When retired teacher Clara E. Holladay passed away in 1946, she left the school district where she taught a generous and unusual gift: Two duplex houses on the northside of Indianapolis.
Holladay’s will stipulated that the income should “assist good and worthy students, who would not, without assistance, be able to secure a high school or college education,” according to the Indianapolis Star.
Indianapolis Public Schools held on to the houses at 54th Street and North College Avenue for the next seven decades. Last year, the district sold them for $423,000. (The proceeds of the sale were invested, and the interest will continue to fund scholarships.) Between September 2015 and the end of 2018, district officials expect to have sold 10 properties and raised nearly $21 million, according to information provided by the administration.
Many sales, like Holladay’s duplexes, occur without much attention. But the district’s plan to sell the building that contained Broad Ripple High School, after closing the school this year, has drawn significant attention. And it has ignited a simmering controversy over whether the district should be forced to sell the property to a charter school, as state law currently requires, or be allowed to sell it to a developer.
But while Broad Ripple has historical and personal significance, it is one of at least four former school buildings the district has sought to sell in recent years. Over the last 50 years, enrollment in the district fell from nearly 109,000 students to 31,000. In an effort to raise money for the cash-strapped district and reduce its stockpile of underused buildings, Superintendent Lewis Ferebee’s administration has made a flurry of sales.
The money that the district raises by selling property is a short-term salve for its budget woes. But it has helped pay the bills at a time when Indianapolis Public Schools is consistently running a deficit. Next year the administration projects a deficit of about $45 million, and officials plan to ask voters to increase school funding in November.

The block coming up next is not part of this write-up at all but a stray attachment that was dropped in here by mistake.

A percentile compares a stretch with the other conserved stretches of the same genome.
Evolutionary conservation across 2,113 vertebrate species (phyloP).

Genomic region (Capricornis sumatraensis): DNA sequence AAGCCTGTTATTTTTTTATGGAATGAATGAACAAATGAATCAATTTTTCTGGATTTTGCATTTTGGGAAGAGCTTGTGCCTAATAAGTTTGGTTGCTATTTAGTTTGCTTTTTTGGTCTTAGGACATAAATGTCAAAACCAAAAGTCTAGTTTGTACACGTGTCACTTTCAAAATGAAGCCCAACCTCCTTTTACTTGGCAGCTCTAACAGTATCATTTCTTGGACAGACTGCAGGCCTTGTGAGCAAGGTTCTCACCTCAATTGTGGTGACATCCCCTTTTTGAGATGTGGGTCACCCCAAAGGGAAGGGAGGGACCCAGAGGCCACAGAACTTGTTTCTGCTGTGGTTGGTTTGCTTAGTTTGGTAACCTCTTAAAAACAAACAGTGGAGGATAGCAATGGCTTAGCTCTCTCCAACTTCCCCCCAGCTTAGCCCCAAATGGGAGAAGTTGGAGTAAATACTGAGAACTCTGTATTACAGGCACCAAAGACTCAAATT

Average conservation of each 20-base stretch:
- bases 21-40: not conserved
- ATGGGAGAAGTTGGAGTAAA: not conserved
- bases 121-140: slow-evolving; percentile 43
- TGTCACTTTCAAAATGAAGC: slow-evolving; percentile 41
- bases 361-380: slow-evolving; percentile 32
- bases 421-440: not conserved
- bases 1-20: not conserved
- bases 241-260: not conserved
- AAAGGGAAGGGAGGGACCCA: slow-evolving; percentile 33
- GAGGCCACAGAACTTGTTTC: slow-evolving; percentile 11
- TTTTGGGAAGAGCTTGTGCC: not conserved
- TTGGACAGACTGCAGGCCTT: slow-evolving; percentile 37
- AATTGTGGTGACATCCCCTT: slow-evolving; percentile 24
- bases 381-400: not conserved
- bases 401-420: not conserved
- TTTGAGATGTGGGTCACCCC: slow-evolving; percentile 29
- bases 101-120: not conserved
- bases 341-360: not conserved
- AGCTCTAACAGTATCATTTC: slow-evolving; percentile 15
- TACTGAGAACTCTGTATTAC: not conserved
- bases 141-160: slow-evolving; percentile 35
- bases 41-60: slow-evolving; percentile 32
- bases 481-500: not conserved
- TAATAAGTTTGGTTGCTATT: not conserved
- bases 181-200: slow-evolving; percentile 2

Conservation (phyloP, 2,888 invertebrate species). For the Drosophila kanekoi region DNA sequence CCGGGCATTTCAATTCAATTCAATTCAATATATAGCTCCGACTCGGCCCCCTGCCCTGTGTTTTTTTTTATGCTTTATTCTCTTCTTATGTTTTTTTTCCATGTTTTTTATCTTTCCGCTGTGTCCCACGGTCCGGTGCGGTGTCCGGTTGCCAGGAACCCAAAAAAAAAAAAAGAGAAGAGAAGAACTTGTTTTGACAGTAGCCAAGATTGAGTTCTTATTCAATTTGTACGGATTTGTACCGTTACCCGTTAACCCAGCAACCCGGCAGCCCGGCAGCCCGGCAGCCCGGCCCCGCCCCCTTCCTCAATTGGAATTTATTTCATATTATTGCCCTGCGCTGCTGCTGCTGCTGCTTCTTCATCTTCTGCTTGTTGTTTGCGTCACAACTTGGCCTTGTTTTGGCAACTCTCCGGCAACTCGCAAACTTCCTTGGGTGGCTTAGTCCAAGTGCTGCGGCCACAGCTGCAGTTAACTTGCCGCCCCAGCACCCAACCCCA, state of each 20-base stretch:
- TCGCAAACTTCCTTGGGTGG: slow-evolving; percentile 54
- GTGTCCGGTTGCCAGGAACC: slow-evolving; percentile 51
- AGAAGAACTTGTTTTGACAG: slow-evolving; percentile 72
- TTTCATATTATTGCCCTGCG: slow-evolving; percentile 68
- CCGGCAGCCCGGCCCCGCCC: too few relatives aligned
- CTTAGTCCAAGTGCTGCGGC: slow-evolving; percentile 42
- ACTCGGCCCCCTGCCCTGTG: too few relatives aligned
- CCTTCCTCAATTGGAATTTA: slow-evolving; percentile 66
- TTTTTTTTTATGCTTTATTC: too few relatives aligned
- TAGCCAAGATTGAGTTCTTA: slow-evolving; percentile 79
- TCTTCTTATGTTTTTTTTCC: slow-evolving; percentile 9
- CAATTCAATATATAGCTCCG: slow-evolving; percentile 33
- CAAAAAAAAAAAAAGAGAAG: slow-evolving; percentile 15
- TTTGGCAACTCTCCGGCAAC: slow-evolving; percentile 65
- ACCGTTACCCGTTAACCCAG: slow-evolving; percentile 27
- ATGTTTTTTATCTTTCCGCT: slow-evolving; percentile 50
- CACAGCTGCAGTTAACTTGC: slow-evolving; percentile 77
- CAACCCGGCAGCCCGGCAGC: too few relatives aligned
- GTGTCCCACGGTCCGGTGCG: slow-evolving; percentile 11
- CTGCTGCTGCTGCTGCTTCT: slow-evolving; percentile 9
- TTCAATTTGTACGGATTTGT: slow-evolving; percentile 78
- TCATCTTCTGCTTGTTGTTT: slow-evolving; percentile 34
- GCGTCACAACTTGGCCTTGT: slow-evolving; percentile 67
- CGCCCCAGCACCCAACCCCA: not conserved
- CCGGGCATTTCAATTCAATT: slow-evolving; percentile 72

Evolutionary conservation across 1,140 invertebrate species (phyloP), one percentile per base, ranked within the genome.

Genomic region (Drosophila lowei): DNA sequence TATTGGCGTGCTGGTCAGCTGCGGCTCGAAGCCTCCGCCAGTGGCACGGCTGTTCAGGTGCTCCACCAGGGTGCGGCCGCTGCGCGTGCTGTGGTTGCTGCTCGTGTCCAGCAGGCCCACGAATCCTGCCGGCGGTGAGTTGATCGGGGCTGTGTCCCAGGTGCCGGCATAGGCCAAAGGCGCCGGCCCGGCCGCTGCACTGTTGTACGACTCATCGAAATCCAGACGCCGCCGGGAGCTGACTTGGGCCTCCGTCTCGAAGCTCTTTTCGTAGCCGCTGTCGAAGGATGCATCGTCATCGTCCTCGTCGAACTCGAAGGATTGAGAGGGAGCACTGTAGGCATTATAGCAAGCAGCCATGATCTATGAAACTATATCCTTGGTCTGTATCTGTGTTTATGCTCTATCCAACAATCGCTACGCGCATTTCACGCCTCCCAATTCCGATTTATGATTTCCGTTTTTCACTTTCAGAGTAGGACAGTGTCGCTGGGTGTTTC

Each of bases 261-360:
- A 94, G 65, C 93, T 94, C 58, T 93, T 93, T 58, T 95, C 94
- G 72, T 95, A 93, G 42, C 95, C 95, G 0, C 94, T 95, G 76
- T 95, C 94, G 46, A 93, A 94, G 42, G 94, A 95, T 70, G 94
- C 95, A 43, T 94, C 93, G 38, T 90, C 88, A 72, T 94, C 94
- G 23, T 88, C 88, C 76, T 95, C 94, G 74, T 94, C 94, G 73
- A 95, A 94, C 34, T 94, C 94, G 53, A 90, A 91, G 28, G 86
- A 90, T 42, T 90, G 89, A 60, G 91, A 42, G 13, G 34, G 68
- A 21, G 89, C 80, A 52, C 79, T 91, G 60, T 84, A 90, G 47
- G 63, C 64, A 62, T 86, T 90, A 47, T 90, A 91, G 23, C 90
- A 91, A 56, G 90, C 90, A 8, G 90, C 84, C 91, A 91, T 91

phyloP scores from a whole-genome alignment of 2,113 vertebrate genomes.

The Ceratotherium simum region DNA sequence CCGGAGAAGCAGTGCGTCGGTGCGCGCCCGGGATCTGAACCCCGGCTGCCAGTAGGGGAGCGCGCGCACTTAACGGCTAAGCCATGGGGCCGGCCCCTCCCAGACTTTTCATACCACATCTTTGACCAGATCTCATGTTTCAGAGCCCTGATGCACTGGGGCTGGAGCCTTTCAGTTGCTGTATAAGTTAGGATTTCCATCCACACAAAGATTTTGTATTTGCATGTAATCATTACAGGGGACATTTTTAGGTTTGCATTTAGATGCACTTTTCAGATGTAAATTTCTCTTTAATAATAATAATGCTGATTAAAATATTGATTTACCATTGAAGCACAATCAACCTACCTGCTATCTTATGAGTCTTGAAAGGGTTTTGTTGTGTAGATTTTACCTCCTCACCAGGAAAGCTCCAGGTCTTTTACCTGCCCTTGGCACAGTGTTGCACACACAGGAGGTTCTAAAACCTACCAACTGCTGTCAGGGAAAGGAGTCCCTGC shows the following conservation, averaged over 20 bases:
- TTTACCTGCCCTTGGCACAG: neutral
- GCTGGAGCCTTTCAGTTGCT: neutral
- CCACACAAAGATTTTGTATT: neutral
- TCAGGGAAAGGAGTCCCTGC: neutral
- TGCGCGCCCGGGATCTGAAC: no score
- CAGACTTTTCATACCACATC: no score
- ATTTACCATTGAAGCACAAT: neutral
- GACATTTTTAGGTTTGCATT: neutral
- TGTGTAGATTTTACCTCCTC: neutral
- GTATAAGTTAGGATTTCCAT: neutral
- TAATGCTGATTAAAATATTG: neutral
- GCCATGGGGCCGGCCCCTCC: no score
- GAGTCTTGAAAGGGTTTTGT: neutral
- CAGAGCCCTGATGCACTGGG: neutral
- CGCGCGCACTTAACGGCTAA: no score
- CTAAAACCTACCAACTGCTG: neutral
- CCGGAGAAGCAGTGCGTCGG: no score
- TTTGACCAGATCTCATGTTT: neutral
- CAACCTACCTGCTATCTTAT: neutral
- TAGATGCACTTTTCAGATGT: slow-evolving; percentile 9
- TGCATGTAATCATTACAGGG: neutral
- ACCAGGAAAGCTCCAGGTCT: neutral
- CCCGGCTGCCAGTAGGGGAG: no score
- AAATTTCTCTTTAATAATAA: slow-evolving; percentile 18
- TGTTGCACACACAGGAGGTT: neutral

Indianapolis Public Schools set off a real estate frenzy when it sold a former Coca-Cola bottling plant on Mass Ave. that will soon become a high-end development. The district has owned the striking art deco property since the late 1960s, using it to house a bus depot and other central services. More recently, it purchased a historic church — the Phillips Temple — in 2011, and the administration planned to demolish it to make room for a parking lot, according to the Indianapolis Star. Instead, it sold the historic property to a developer in 2015.
Here is a list of the properties the district has sold since 2015, according to the district
Property: Minnie Hartmann School 78
Buyer: John H. Boner Center
Closing Date: 9/7/2015
Sale Proceeds: $400,000
Property: Phillips Temple
Buyer: Van Rooy Properties
Closing Date: 9/17/2015
Sale Proceeds: $122,500
Closing Date: 11/24/2015
Sale Proceeds: $1,100,000
Property: Florence Fay School 21
Buyer: TWG (Whitsett Group)
Closing Date: 2/26/2016
Sale Proceeds: $500,000
Property: Otis E. Brown School 20
Buyer: Tessera (Yeshua Society)
Closing Date: 7/20/2016
Sale Proceeds: $255,000
Property: College Avenue Doubles
Buyer: L. Stoeffer and Associates, Inc.
Closing Date: 12/21/2016
Sale Proceeds: $423,000
Property: SCIPS – Service Center IPS
Buyer: Bottleworks District, LLC
Closing Date: 9/1/2017
Sale Proceeds: $12,000,000
Buyer: Ford TWG, LLC
Closing Date: 11/3/2017
Sale Proceeds: $1,650,000
Property: Meridian Transition
Buyer: Families First
Closing Date: In Negotiations / July 2018
Sale Proceeds: $1,575,000
Buyer: TWG Development, LLC
Closing Date: Pending Sale / December 2018
Sale Proceeds: $2,750,000